A case before the Bombay high court could decide on whether nominee directors on the boards of companies are eligible for stock option schemes.
Last week, the court stopped two nominee directors on the board of engineering firm Larsen & Toubro Ltd (L&T) from exercising their stock options until a case related to the same is heard on 12 June. Nominee directors are people who represent a large institutional shareholder on the board of a company. In L&T’s case, Kranti Sinha represents Life Insurance Corporation of India (LIC) and B.G. Deshmukh, General Insurance Corporation of India (GIC).
The two state-owned insurance firms claim that guidelines on employee stock options issued by stock market regulator Sebi prohibit nominee directors from participating in any stock option programme. The problem is that Sebi’s guidelines are silent on the issue of stock options and nominee directors. However, they do state that “nominee directors appointed by an institution which has invested in or lent to the company shall be deemed to be independent directors.” And they also allow for independent directors to be eligible for stock options.
LIC’s Sinha and GIC’s Deshmukh retired from their respective firms, but continued to serve as “nominee directors” at L&T. The two insurance firms claim that the 20,000 shares given to Sinha and the 30,000 shares given to Deshmukh under the employee stock option programme are beyond the terms of their agreement with the individual directors and L&T and flout guidelines set by Sebi. Deshmukh could not be contacted and Sinha said he would not comment on the matter while it was before the court.
D.K. Mehrotra, managing director, LIC, said neither his company nor Sinha were eligible for stock options. “The nominee director is on the board of the company because of LIC,” he added. “He is supposed to project the interest of the financial institution and not accept ESOPs.” L&T’s representatives refused to comment and GIC representatives could not be reached.
With no clear guidelines from Sebi on nominee directors, lawyers are looking at the regulator’s rules regarding stock options for independent directors and promoters or directors with a stake in the company. The lawyers said they were still not clear if nominee directors are independent directors for the purpose of participating in stock option programmes.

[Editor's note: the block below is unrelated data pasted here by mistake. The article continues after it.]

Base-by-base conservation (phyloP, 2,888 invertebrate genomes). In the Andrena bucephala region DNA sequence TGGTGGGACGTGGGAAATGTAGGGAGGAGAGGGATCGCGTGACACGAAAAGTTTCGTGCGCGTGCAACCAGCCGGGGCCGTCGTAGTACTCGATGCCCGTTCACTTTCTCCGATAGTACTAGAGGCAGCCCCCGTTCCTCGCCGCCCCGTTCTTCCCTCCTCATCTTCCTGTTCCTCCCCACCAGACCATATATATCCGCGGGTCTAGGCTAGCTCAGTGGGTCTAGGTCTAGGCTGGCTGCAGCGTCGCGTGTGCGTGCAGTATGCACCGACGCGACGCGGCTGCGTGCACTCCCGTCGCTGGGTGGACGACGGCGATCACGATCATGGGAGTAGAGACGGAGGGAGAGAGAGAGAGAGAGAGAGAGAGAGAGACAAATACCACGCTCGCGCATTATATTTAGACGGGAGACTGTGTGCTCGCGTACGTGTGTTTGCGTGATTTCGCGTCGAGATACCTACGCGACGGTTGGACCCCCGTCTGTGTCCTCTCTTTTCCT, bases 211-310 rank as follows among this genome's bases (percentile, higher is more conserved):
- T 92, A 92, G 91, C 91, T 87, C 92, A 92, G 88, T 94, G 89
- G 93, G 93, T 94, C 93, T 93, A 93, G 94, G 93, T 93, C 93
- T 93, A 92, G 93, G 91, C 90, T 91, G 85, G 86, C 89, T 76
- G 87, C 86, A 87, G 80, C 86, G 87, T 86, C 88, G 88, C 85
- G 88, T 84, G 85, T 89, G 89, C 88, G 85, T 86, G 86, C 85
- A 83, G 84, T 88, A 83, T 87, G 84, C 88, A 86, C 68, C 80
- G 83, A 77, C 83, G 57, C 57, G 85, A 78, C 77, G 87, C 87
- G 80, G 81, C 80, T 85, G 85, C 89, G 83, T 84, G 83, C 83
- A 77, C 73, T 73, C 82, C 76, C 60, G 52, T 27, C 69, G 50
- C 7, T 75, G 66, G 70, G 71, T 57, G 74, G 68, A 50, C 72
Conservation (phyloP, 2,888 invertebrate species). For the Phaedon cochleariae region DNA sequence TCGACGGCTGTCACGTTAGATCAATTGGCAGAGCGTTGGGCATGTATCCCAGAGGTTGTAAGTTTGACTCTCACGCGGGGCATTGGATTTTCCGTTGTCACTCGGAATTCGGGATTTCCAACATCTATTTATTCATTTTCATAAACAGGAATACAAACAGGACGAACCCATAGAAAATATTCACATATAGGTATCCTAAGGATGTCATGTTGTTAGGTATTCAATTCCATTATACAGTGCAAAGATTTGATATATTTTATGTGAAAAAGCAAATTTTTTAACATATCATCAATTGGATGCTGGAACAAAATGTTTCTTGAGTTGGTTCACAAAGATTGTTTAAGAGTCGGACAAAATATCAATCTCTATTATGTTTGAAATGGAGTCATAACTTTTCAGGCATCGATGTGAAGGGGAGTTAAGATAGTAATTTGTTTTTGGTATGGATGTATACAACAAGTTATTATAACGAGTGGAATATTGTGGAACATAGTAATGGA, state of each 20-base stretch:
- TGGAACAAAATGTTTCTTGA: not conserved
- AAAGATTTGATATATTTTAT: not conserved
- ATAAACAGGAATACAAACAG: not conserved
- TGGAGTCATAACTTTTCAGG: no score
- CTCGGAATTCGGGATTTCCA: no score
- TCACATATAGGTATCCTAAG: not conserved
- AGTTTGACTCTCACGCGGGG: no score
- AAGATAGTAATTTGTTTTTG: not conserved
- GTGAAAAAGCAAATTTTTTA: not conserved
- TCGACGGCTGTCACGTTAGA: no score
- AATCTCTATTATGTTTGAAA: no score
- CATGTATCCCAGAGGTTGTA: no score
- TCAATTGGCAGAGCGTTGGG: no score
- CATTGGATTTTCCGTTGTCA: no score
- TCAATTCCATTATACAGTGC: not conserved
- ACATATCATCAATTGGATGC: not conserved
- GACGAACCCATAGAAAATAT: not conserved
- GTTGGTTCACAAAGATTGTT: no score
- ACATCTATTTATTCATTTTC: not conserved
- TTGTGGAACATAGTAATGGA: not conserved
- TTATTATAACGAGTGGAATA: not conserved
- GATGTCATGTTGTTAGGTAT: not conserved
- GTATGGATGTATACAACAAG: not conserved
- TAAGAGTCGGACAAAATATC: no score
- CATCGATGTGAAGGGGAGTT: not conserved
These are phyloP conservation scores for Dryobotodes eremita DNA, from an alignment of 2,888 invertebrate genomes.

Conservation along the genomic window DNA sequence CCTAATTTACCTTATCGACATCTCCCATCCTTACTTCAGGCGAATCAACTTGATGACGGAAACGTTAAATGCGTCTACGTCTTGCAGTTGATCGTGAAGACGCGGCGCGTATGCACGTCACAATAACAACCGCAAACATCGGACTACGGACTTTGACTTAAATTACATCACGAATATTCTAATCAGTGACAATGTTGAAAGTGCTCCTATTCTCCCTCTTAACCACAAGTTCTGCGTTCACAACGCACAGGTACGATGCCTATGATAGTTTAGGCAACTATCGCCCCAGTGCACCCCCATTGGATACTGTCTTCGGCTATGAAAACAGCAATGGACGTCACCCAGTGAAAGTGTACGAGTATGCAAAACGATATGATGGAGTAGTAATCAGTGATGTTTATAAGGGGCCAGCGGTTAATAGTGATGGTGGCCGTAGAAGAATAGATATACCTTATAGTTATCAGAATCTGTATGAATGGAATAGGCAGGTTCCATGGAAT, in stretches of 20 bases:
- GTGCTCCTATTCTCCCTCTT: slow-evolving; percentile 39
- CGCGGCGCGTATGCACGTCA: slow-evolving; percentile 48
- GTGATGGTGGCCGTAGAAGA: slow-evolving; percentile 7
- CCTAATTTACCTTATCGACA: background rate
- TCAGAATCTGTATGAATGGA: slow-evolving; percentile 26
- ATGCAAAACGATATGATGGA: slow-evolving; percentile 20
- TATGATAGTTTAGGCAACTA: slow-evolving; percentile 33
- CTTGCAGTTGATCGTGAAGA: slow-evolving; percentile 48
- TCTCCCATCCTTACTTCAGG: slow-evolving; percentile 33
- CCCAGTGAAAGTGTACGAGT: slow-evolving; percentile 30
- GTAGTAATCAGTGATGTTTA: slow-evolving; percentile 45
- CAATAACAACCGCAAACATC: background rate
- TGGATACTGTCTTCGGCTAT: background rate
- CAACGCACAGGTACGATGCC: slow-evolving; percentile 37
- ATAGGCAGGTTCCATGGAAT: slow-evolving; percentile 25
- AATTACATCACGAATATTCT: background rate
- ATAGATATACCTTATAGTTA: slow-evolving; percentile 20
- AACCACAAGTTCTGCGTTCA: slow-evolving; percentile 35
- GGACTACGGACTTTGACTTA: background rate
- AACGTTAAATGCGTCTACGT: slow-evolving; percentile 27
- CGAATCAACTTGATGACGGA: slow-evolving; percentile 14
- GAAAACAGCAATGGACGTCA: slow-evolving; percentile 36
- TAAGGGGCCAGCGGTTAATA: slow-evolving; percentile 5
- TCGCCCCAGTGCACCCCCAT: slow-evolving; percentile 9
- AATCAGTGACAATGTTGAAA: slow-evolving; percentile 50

The case is rendered even more complex by the fact that Sebi’s guidelines state that “... a director, who either by himself or through his relative or through any body corporate, directly or indirectly holds more than 10% of the outstanding equity shares of the company, shall not be eligible to participate.” According to data available on BSE website, LIC owns a 15.97% stake in L&T. GIC has 2.66%.
“Any guidelines that come must be looked at for their fundamental purpose and intention.” said Nitin Potdar, partner at law firm J. Sagar Associates and attorney for LIC and GIC. “And the basic purpose here clearly is to compensate and incentivize employees of the company. And, therefore, whenever shares are given one has to see if he is serving the company in that sense.”
Also, the insurance companies said the appointment contract between the nominee directors and L&T prohibited additional compensation beyond travelling and meeting fees. Nishith Desai of law firm Nishith Desai Associates said it is usual for nominee directors to return the compensation they get other than the fee for each meeting. However, a partner at another law firm, who spoke on condition of anonymity, said Singh and Deshmukh were no longer officers of the insurance firms and that much would depend on the contract between the insurance firm and its nominee on the board of the company. Ravi Kadam, advocate general of Maharashtra, appeared on behalf of LIC before the court and senior counsel J.J. Bhat for GIC, under the instruction of Nitin Potdar.